Remote Account Opening: Making it Work for Mobile Money

GSMA Mobile Money for the Unbanked (MMU) and other financial inclusion stakeholders have long argued that the account opening process for mobile money accounts need not be burdensome. Know Your Customer (KYC) requirements should be proportional to risk in order to facilitate entry to the formal financial system. We are pleased to see many regulators adopt these principles around the globe, and private sector players implementing them to stimulate mobile money uptake.

In some markets, we see a tiered KYC approach taken to a whole new level, allowing for prospective customers to self-register for mobile money wallets remotely and paper-less. Instead of registering through an authorised agent or point of sale, customers can dial a USSD code, enter basic personal information (e.g. a name, phone number, date of birth, ID document number), and set up their secret PIN. With just those few steps, customers can self-register their mobile money accounts, and in a few moments receive an SMS confirmation.

Of course, this method of account opening is most feasible in markets where a national identity registry exists so that customer information can be verified on the back-end. In addition, SIM registration datasets can be leveraged for this purpose in some cases. GSMA welcomes remote account opening as a mechanism to ease entry-level registration and accelerate the adoption of mobile money in markets where it is practical.

Remote account opening is particularly popular in Latin America. Brazil, Colombia, Mexico and Paraguay allow for paper-less, self-registration. Remote account opening within tiered KYC frameworks has been rolled out in other regions as well, with South Africa and Sri Lanka as two recent examples.[1]

There are important commercial factors mobile money deployments should consider when enabling remote account opening. First, face-to-face interaction and customer education is highly valuable and, if not handled at the point of registration, needs to be incorporated as part of the on-boarding process. Second, assisted registration may be necessary for specific customer segments and may improve the likelihood of account activation. Third, agent registration commissions are an important source of revenue for the distribution channel in the early days of a mobile money deployment, when transaction volumes are too low to keep agents happy—so the distribution implications of remote opening should be weighed.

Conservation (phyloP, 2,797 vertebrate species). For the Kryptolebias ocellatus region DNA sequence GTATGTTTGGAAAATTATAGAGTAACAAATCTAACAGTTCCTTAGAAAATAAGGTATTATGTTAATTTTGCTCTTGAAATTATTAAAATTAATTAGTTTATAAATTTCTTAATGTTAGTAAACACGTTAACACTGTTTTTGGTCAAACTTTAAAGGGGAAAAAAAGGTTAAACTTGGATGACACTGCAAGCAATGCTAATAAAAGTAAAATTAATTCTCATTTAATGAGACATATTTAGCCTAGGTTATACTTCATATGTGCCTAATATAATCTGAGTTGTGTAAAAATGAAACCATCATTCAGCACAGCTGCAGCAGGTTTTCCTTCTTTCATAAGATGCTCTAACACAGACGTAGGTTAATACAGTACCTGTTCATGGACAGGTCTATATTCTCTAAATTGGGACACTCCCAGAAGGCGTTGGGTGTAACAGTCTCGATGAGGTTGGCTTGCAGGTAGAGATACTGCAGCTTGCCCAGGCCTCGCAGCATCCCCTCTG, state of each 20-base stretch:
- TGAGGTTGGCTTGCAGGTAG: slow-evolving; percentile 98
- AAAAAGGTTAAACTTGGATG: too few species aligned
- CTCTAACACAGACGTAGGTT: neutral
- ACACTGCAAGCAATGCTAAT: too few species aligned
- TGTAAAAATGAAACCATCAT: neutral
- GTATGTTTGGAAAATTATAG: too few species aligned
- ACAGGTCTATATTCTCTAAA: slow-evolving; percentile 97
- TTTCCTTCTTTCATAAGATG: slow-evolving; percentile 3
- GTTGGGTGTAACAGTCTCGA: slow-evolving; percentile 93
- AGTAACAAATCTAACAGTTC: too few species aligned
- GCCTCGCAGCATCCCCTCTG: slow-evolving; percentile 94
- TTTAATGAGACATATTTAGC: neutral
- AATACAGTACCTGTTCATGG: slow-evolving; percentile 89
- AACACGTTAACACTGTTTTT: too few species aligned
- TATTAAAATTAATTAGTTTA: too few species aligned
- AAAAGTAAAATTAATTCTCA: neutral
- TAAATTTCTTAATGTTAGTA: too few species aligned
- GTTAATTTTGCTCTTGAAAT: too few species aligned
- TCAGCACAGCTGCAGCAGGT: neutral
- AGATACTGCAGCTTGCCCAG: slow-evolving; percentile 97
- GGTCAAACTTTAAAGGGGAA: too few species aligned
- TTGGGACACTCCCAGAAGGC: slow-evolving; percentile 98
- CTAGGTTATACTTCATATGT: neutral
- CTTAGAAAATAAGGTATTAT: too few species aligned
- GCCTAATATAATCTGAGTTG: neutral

Mobile money deployments may find the following suggestions helpful when evaluating how to maximize the remote account opening opportunity.

  1. Ensure early face-to-face interaction with clients, regardless of registration method employed. Introducing customers to a new service will require a high-touch approach to educate customers on how to use the service, regardless of how easy the registration process may be. A strong sales force and effective BTL training activities are critical in the early days of a deployment.
  1. Consider an assisted registration channel to complement self-registration.  Not all mobile money target segments will find the self-registration process intuitive, particularly those with low-literacy levels. Moreover, assisted registration at a cash-in point may increase the likelihood of activation. An MMU analysis from last year revealed that customers that transact at the point of registration are more likely to be future active customers (26% more likely) and produce higher mobile money ARPU (95% higher) than those that register without immediately transacting.
  1. Identify alternate ways of keeping agents happy, absent registration commissions. Agent registration commissions tend to be in the range of $0.60-1.00 USD per customer, which provide a healthy incentive for agents to sign up new customers proactively. When the registration commission is split between registration and first deposit, agents are further incentivised to explain the benefits of the service properly and to convince customers to transact, not just register. In the absence of agent registration commissions, deployments should consider extra rewards for agents that process the first (or first several) cash-in transactions for new customers. More on agent incentives can be found here.

Remote account opening should accelerate, rather than hinder, mobile money uptake and usage. Let’s ensure the industry can reap the benefits of a progressive regulatory framework that allows for remote account opening as part of a risk-based approach.

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[1] Refer to “Enabling Mobile Money Policies in Sri Lanka: The Rise of eZ Cash,” for further information on remote account opening and risk-based KYC in Sri Lanka.

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